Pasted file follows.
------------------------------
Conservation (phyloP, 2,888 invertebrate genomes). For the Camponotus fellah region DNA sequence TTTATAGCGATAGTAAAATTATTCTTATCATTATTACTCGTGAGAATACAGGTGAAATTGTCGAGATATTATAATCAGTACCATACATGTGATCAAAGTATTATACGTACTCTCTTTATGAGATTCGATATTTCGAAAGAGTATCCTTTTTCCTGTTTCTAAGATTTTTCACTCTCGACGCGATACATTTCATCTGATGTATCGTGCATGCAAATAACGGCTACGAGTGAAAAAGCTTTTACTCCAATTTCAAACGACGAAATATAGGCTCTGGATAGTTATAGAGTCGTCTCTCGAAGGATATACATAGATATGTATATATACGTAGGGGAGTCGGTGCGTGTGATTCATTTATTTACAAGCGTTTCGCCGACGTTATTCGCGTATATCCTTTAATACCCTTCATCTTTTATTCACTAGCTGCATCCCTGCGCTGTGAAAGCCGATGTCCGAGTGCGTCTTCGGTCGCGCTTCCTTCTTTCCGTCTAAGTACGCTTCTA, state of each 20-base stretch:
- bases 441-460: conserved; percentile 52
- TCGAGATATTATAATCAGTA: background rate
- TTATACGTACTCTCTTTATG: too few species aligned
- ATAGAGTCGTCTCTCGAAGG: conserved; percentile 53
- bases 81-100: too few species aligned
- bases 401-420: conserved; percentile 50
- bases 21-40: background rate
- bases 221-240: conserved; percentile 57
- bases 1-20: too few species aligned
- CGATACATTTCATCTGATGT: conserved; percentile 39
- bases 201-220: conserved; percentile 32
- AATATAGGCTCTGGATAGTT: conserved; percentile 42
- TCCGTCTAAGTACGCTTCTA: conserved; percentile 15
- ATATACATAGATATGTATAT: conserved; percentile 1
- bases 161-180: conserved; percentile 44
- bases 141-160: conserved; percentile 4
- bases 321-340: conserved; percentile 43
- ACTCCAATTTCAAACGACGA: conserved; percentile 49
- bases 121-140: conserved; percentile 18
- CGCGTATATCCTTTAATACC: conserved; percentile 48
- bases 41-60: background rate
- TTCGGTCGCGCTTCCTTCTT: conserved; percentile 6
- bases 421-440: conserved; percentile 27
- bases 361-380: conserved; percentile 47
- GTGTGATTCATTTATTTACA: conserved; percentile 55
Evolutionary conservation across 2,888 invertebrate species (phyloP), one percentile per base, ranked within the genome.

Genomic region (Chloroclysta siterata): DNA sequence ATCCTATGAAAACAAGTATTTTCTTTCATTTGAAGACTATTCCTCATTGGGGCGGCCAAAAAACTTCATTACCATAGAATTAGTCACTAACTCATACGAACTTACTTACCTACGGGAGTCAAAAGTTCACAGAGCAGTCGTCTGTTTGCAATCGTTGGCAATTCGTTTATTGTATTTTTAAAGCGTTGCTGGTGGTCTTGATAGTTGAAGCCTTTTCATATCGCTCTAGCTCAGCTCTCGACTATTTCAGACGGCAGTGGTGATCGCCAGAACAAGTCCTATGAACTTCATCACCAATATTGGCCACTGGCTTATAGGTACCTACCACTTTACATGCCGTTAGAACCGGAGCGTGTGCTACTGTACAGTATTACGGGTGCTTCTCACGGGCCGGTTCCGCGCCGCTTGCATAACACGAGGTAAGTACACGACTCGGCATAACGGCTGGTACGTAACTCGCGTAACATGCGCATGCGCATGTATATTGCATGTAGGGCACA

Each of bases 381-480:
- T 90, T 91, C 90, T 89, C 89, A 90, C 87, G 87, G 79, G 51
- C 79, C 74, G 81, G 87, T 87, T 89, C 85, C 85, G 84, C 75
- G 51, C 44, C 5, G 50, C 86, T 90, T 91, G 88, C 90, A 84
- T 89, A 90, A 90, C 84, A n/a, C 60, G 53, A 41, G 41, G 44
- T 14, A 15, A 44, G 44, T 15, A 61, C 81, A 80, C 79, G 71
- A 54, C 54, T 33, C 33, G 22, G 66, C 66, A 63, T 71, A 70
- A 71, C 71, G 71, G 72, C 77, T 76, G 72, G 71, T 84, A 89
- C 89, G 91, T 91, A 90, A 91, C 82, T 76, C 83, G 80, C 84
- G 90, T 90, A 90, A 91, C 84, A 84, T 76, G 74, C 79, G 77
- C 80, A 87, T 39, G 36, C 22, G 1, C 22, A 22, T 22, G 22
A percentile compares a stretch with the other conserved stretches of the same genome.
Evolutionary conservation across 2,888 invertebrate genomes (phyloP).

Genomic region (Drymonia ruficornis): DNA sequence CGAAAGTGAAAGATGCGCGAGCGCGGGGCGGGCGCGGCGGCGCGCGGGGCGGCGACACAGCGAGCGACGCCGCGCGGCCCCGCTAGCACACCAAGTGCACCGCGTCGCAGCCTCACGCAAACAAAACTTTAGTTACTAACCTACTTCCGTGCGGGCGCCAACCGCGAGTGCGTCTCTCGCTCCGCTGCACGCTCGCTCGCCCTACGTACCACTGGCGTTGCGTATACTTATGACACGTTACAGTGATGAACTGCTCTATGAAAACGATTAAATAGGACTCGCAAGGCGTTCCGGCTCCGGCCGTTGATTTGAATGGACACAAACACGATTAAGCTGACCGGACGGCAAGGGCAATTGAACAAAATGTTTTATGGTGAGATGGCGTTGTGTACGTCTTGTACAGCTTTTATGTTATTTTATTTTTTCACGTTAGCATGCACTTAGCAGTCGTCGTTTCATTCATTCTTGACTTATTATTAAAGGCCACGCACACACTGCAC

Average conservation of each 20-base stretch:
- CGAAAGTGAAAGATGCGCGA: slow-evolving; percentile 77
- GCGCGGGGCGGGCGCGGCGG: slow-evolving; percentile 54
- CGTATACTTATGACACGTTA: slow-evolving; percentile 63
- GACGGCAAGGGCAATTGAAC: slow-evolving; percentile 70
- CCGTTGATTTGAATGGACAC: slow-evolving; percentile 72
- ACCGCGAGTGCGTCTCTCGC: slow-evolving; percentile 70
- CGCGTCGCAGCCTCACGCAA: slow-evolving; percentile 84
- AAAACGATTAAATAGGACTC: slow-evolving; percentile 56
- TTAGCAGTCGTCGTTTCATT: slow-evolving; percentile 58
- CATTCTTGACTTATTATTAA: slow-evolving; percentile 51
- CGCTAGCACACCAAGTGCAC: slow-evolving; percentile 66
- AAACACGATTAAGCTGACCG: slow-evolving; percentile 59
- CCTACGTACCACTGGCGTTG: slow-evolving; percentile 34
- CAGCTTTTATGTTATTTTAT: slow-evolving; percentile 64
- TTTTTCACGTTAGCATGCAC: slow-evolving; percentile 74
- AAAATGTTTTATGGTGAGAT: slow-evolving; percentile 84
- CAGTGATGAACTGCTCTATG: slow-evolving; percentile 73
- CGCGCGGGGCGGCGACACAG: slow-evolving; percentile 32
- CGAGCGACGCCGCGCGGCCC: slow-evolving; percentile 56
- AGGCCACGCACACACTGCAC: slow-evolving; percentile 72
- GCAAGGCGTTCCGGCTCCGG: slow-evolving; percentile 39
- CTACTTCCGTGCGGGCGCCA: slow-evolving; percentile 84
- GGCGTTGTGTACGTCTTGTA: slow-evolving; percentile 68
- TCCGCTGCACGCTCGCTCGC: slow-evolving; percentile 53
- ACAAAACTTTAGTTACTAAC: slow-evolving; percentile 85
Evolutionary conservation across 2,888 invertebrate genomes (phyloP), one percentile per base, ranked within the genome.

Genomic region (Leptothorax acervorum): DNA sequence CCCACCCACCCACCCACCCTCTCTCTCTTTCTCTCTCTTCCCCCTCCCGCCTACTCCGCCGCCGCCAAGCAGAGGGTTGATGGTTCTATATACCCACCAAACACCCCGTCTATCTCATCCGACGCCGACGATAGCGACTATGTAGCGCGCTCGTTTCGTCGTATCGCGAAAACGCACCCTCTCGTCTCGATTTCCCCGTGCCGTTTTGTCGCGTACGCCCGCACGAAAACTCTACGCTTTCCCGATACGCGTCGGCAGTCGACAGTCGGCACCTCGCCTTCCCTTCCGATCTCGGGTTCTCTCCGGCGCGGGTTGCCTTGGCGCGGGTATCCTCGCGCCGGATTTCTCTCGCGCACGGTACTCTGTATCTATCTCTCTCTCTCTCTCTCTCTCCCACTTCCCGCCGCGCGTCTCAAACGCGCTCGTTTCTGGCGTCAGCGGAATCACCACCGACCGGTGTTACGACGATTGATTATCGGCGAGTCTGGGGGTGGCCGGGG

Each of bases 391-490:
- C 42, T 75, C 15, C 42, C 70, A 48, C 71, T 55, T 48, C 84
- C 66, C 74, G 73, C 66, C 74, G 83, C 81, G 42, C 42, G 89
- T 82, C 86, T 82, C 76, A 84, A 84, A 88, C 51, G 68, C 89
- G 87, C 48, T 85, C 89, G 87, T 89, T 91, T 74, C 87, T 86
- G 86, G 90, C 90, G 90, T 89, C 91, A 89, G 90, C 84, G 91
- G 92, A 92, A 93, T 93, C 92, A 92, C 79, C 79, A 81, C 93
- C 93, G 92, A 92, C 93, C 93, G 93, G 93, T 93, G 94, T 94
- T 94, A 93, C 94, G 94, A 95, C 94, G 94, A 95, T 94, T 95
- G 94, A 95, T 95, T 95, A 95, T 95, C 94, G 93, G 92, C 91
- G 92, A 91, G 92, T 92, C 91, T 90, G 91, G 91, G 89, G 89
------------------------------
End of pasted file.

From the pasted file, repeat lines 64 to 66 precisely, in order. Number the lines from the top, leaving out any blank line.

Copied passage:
- GCAAGGCGTTCCGGCTCCGG: slow-evolving; percentile 39
- CTACTTCCGTGCGGGCGCCA: slow-evolving; percentile 84
- GGCGTTGTGTACGTCTTGTA: slow-evolving; percentile 68